The back is somewhat better. (the color inconsistency of the backs is just due to the white balance being…uh… unbalanced between when I took the former and latter) Oddly, the player name typeface (Futura? It seems kind of customized, though.) simply doesn’t appear anywhere. There are lots of letters in-common between “CARLTON FISK” and “TEAM CHECKLIST.” They’re obviously not the same. Okay… you still don’t see it? Look at the “A.” Pointy at the top in “CARLTON.” Flat in “TEAM.” Red border in the “header” section of the regular card. The entire checklist portion of the card and Topps logo is styled like that header on the checklist. Odd. Not as bad as the front. But odd.

As I discussed on the regular 1984 Topps card, I don’t understand the “all-time classic” designation this set gets. I don’t get it. It’s fine (especially in OG form). It’s recognizable, but that’s it. And recognition plus nostalgia is a hell of a combination.

Next: cleaning up what’s left of 1984.

Fleer 1983 All-Star Catchers – This is Where It Gets Messy

Fleer 1983 All-Star Catchers frontFleer 1983 All-Star Catchers back

1983?? We were just in the middle of 1984! Yeah, this is where it’s going to get messy. While I had a lot of these cards when I started this, I had some missing spots. For example, this random, high-numbered Fleer 1983… I didn’t even know it existed. There’s going to be some time traveling, coming up.

So, then, this card, with a picture taken at the 1982 All-Star game…

 

Design consistency (including weird linen pattern and use of brown on the back)? Check. This thing is SPOT-ON. Sure, Carlton Fisk has the reputation of being the ultimate competitor and all that, but he looks like a nice guy here… but in the nice guy contest, Gary Carter looks like those pictures of your friend’s dad’s younger days you see hanging on the walls the first time you go to his house when you’re in fourth grade. #NoContest. I missed it on the normal 1983 Fleer, but the white border tucked just inside the keyline… very nice. I don’t love that the “Special Super Star” doesn’t have a border, but the team logo on the normal card doesn’t, either, so consistency is appreciated.

The back shows that brown/yellow (gold?) is a risky option, especially if you don’t have enough copy to fill the back of the card and the editor says “Ugh. We’re at card 638. Two sentences is fine. I don’t care how much brown ink costs.” Also, come on, Gary. Nine All-Star appearances compared to ‘where were you in 1976, 77, and 78?’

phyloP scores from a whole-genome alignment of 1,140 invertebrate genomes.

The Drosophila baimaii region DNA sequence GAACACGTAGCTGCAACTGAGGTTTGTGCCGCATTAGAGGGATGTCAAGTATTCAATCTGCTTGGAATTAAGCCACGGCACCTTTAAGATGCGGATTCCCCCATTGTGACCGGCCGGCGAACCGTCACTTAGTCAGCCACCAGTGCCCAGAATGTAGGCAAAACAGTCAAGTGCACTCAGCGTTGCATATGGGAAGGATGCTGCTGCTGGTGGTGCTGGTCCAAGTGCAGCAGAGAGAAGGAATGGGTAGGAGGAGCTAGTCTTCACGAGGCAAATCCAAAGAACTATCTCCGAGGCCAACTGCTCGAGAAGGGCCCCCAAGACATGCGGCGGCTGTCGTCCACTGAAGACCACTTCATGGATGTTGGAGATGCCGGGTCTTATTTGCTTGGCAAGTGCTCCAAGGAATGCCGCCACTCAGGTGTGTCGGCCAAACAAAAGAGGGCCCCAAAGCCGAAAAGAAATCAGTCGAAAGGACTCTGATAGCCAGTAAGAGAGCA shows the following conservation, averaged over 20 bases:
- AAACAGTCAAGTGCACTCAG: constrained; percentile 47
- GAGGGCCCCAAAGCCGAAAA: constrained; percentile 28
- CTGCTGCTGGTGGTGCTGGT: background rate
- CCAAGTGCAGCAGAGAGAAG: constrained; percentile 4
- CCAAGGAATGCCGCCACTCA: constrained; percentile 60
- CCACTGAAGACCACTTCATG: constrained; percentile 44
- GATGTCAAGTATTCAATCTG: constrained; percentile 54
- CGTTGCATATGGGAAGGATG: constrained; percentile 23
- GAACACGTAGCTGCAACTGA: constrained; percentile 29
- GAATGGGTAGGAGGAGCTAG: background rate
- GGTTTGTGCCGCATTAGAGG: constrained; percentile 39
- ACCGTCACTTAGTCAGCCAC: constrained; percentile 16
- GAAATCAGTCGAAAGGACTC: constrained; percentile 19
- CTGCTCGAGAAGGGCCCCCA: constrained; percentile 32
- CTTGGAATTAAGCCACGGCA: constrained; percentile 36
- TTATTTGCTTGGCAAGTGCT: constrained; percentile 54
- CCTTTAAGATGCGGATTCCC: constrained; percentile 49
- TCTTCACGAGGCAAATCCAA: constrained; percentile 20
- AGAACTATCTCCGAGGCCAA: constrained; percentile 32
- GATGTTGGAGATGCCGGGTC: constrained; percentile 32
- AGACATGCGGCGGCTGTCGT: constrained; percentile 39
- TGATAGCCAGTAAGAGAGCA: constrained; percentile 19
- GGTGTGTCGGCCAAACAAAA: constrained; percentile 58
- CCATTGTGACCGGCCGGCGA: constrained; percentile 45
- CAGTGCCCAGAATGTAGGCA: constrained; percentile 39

Next: more time-traveling.

Donruss 1983 Action All-Stars – Insert Off-Color Size Joke Here

1515184845482-cf34d905-e399-41c5-98ad-f35239083ce9.jpg1515198064929-91af007d-e1b3-4d8e-9624-d64e4b3b383a_.jpg

Someone had to do it. And Donruss was the one to do it. What’s better than a baseball card? How about a bigger baseball card. It’s not captured in the above images, but check out the standard 1983 Donruss compared to this “Action All-Stars” card.

 

With all the real estate available, there’s a huge headshot framing an action shot… well, a “look – he plays catcher shot,” but close enough. Unfortunate typeface for his name, but generally, this is a good-looking card. Except for one terrible flaw. Hint: the standard 1983 Donruss has the same flaw.

While the headshot is from 1982 or later, the fielding shot was taken no later than 1981, because he’s wearing the pre-1982 uniform; notice the untucked jersey and single pants stripe. It’s lazy. Worse, there looks to be a similar railing feature in the background near his head, so even if it were just a coincidence he had the same combination of jersey, pants, socks, red chest protector and spikes, and 3/4 length undershirt in both cards, the background seals the deal that these pictures are from the same photo session. I suppose it’s trivia’s trivia at this point, but there is very obvious crimping on the left side of the card; noticeable on the main scan above, but obvious on the shot comparing it to the standard 1983 Donruss. It looks intentional, but it also looks like it’s not on any of the other cards online, so mine must’ve gotten scrunched at some point. (Also, look at the terrible clipping of the Pete Rose headshot. Yikes.)

The back is equally huge. They use the normal font size despite the increased card size, and there is a TON of information on there. Rarely-seen-on-a-baseball-card-statistics include:

  • Total Bases
  • Sacrifice Flies (“SF” – confirmed with my mom. Thanks, Mom)
  • Walks (not listed as the standard “BB” for Base on Balls?)
  • Then a bunch of fielding statistics:
  • Put-Outs
  • Assists
  • Errors
  • Fielding Average (Instead of the usual name “Fielding Percentage“?)

With all that space, even the copy goes into detail. He wasn’t just a free agent signing by the White Sox. He was signed as a Free Agent due to a “contract violation [which] enabled him to play out his option.” Not a whole lot of new information (Have you heard the one about the 1975 World Series?) in the explanatory paragraph, but the bottom-left data block includes the information that he collects antique guns… which… BINGO! Fisk Facts! That was something I was looking for. That leaves his love of orchids as the last of the woodworking, antique guns, and orchids trifecta.

This is an interesting set; there aren’t many cards (only 60, total), and they were actually sold in three card packs. Donruss continued making over-sized parallel sets (as we’ll see), then Topps joined in a few years later, though not quite as large, yet still stole some of the design elements.

Lots of great information in this article about the 1983 Donruss Action All-Stars which showcases a Cal Ripken, Jr. card with a picture that even the worst Carlton Fisk cards have nothing on.

Checklist and additional info at the Baseball Card Pedia.